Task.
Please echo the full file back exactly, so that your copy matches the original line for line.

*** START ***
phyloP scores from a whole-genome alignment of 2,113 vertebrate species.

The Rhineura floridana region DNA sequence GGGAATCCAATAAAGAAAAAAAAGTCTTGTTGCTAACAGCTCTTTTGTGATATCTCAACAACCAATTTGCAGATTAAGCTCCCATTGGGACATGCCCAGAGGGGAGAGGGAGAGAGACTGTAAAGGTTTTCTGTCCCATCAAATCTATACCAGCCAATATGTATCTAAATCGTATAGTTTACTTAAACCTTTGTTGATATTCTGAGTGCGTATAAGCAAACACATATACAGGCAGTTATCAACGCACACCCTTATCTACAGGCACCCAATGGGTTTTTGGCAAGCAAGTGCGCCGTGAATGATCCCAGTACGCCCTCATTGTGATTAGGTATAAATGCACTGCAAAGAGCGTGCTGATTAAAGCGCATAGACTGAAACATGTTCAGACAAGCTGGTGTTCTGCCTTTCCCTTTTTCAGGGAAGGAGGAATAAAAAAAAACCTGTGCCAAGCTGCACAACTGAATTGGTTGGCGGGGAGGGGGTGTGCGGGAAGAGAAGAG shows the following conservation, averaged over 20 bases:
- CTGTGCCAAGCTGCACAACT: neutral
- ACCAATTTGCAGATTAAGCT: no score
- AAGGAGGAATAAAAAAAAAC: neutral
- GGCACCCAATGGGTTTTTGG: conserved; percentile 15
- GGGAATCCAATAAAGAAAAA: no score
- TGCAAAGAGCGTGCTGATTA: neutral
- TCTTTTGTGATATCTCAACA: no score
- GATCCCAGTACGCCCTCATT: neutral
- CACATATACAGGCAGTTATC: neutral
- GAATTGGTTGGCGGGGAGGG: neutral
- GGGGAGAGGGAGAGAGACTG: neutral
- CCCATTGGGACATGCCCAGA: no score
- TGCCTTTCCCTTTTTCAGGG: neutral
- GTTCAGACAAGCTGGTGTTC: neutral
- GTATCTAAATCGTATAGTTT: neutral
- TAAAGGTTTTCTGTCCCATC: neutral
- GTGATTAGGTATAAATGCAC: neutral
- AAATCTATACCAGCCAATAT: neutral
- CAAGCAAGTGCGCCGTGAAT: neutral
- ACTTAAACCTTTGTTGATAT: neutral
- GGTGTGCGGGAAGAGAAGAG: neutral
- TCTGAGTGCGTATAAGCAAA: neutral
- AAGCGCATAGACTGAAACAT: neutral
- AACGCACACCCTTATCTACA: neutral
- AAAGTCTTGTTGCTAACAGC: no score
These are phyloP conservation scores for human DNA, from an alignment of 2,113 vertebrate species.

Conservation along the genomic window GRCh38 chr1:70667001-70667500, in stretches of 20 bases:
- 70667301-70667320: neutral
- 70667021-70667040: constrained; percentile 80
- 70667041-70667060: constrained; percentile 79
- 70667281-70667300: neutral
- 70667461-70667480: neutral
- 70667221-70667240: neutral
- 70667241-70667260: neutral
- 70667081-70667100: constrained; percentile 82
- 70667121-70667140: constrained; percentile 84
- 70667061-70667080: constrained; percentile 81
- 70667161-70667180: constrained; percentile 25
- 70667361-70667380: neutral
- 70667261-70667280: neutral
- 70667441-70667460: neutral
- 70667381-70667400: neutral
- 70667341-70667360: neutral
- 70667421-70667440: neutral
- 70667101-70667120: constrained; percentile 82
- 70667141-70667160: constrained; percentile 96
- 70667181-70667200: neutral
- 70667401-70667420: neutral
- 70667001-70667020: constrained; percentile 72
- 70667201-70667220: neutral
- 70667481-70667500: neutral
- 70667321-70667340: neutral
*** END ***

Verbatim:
phyloP scores from a whole-genome alignment of 2,113 vertebrate species.

The Rhineura floridana region DNA sequence GGGAATCCAATAAAGAAAAAAAAGTCTTGTTGCTAACAGCTCTTTTGTGATATCTCAACAACCAATTTGCAGATTAAGCTCCCATTGGGACATGCCCAGAGGGGAGAGGGAGAGAGACTGTAAAGGTTTTCTGTCCCATCAAATCTATACCAGCCAATATGTATCTAAATCGTATAGTTTACTTAAACCTTTGTTGATATTCTGAGTGCGTATAAGCAAACACATATACAGGCAGTTATCAACGCACACCCTTATCTACAGGCACCCAATGGGTTTTTGGCAAGCAAGTGCGCCGTGAATGATCCCAGTACGCCCTCATTGTGATTAGGTATAAATGCACTGCAAAGAGCGTGCTGATTAAAGCGCATAGACTGAAACATGTTCAGACAAGCTGGTGTTCTGCCTTTCCCTTTTTCAGGGAAGGAGGAATAAAAAAAAACCTGTGCCAAGCTGCACAACTGAATTGGTTGGCGGGGAGGGGGTGTGCGGGAAGAGAAGAG shows the following conservation, averaged over 20 bases:
- CTGTGCCAAGCTGCACAACT: neutral
- ACCAATTTGCAGATTAAGCT: no score
- AAGGAGGAATAAAAAAAAAC: neutral
- GGCACCCAATGGGTTTTTGG: conserved; percentile 15
- GGGAATCCAATAAAGAAAAA: no score
- TGCAAAGAGCGTGCTGATTA: neutral
- TCTTTTGTGATATCTCAACA: no score
- GATCCCAGTACGCCCTCATT: neutral
- CACATATACAGGCAGTTATC: neutral
- GAATTGGTTGGCGGGGAGGG: neutral
- GGGGAGAGGGAGAGAGACTG: neutral
- CCCATTGGGACATGCCCAGA: no score
- TGCCTTTCCCTTTTTCAGGG: neutral
- GTTCAGACAAGCTGGTGTTC: neutral
- GTATCTAAATCGTATAGTTT: neutral
- TAAAGGTTTTCTGTCCCATC: neutral
- GTGATTAGGTATAAATGCAC: neutral
- AAATCTATACCAGCCAATAT: neutral
- CAAGCAAGTGCGCCGTGAAT: neutral
- ACTTAAACCTTTGTTGATAT: neutral
- GGTGTGCGGGAAGAGAAGAG: neutral
- TCTGAGTGCGTATAAGCAAA: neutral
- AAGCGCATAGACTGAAACAT: neutral
- AACGCACACCCTTATCTACA: neutral
- AAAGTCTTGTTGCTAACAGC: no score
These are phyloP conservation scores for human DNA, from an alignment of 2,113 vertebrate species.

Conservation along the genomic window GRCh38 chr1:70667001-70667500, in stretches of 20 bases:
- 70667301-70667320: neutral
- 70667021-70667040: constrained; percentile 80
- 70667041-70667060: constrained; percentile 79
- 70667281-70667300: neutral
- 70667461-70667480: neutral
- 70667221-70667240: neutral
- 70667241-70667260: neutral
- 70667081-70667100: constrained; percentile 82
- 70667121-70667140: constrained; percentile 84
- 70667061-70667080: constrained; percentile 81
- 70667161-70667180: constrained; percentile 25
- 70667361-70667380: neutral
- 70667261-70667280: neutral
- 70667441-70667460: neutral
- 70667381-70667400: neutral
- 70667341-70667360: neutral
- 70667421-70667440: neutral
- 70667101-70667120: constrained; percentile 82
- 70667141-70667160: constrained; percentile 96
- 70667181-70667200: neutral
- 70667401-70667420: neutral
- 70667001-70667020: constrained; percentile 72
- 70667201-70667220: neutral
- 70667481-70667500: neutral
- 70667321-70667340: neutral